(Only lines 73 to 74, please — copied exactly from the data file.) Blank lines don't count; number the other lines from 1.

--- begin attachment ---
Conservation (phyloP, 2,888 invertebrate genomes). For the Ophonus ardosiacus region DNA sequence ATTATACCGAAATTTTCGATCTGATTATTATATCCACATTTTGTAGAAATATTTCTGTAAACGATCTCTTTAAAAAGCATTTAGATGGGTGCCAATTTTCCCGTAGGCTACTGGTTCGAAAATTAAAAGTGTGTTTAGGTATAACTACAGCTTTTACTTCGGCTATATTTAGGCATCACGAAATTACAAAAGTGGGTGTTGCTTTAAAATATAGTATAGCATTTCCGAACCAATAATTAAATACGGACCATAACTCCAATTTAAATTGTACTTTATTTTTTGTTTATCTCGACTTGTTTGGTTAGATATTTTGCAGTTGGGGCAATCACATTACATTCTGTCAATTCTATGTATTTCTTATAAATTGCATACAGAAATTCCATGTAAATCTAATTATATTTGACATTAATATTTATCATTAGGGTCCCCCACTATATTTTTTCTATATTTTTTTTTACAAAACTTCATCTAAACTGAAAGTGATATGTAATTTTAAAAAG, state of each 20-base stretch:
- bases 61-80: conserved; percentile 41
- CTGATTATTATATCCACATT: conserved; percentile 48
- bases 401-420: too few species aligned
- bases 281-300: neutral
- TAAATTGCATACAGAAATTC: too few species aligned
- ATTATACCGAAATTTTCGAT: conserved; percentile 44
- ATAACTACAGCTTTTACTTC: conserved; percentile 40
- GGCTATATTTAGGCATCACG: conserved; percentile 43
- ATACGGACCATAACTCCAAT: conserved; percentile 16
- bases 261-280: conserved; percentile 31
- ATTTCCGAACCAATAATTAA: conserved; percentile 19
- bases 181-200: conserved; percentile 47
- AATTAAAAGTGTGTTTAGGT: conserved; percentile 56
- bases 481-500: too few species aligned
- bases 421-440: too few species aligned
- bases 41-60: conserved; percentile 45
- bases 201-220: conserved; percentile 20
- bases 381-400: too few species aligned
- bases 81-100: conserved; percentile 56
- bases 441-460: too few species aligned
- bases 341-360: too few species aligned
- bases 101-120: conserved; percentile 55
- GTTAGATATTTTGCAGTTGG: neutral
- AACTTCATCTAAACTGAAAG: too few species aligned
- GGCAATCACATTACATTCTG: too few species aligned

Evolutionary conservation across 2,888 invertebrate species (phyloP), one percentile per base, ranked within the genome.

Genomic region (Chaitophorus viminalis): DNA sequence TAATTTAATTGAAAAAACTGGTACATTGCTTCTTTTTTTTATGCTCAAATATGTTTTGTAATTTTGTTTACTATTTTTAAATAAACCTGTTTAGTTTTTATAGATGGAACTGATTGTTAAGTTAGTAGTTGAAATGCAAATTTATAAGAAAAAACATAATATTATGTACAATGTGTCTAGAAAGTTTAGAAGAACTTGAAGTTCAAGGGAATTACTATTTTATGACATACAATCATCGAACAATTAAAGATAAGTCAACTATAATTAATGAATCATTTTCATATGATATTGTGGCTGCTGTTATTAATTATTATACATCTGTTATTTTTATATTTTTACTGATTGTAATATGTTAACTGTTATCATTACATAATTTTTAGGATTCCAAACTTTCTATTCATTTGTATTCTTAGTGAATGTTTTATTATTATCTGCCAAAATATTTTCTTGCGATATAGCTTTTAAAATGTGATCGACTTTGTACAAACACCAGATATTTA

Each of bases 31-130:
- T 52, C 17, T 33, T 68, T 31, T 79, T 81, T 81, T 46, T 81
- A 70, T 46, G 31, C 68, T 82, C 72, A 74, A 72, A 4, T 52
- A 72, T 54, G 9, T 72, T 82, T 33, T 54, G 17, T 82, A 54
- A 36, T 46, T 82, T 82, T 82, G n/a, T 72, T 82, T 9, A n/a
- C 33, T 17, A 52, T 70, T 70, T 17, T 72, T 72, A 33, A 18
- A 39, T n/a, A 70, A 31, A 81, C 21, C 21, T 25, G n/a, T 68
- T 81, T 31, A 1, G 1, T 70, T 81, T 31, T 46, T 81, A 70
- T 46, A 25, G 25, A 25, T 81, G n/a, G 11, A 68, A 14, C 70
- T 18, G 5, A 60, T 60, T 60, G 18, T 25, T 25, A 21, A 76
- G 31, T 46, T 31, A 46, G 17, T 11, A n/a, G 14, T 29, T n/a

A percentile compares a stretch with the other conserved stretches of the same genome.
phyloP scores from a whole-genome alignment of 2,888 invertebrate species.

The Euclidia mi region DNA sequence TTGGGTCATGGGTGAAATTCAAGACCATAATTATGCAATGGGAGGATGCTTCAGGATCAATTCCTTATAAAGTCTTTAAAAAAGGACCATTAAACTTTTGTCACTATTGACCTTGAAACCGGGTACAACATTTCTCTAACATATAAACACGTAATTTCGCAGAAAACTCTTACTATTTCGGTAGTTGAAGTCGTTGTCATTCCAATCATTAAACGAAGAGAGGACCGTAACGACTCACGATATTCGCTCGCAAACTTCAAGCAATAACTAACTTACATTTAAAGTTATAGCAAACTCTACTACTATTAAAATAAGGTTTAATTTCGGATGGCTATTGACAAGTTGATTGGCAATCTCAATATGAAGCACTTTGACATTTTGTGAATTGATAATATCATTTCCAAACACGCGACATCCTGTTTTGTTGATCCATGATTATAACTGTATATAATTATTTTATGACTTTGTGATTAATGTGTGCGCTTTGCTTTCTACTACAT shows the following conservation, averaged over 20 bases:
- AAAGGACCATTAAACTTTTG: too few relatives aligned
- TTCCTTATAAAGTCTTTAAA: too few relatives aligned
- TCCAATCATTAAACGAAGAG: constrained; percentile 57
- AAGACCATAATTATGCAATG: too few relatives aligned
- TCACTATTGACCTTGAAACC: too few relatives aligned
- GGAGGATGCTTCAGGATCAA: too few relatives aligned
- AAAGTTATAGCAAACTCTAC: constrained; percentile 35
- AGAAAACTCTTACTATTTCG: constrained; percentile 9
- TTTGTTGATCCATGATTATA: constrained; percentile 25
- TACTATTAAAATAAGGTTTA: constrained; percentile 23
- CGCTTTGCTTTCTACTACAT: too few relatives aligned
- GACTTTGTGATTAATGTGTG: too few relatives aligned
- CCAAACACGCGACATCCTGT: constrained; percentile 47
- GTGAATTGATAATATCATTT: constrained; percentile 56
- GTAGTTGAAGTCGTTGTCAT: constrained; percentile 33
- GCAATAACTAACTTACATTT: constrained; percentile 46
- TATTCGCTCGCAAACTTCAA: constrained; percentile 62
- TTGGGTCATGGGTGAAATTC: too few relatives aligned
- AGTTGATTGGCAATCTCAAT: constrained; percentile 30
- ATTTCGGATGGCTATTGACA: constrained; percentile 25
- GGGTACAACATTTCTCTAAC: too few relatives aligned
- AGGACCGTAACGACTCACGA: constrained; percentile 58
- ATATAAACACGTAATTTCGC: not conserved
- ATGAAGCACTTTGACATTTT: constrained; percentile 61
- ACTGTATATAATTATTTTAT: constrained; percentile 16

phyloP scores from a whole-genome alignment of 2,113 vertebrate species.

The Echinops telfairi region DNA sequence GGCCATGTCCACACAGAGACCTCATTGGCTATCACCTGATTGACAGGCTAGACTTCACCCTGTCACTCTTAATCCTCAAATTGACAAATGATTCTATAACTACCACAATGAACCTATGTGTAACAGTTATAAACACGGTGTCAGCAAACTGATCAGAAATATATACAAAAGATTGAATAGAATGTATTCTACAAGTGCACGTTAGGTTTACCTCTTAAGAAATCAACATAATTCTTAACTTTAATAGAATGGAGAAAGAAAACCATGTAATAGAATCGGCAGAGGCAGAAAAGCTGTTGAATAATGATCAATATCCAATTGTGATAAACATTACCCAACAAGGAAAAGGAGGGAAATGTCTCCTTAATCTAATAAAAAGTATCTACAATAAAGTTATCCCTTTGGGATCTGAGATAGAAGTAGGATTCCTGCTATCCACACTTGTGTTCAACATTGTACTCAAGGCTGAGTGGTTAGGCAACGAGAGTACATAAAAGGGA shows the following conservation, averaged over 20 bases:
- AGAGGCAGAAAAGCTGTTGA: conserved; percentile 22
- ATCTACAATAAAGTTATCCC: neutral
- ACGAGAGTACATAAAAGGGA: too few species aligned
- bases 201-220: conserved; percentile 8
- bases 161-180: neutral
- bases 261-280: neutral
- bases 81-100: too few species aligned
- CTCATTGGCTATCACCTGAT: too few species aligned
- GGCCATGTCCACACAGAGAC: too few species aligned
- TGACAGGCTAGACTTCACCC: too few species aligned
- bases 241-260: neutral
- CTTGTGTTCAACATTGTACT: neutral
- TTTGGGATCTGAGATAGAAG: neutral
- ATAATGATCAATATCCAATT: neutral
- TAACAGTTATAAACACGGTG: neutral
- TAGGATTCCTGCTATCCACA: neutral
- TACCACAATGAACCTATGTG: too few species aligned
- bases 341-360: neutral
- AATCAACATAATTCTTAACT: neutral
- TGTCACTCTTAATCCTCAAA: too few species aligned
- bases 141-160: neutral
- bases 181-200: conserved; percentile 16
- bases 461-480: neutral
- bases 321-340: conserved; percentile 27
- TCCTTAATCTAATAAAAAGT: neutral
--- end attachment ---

- bases 201-220: conserved; percentile 8
- bases 161-180: neutral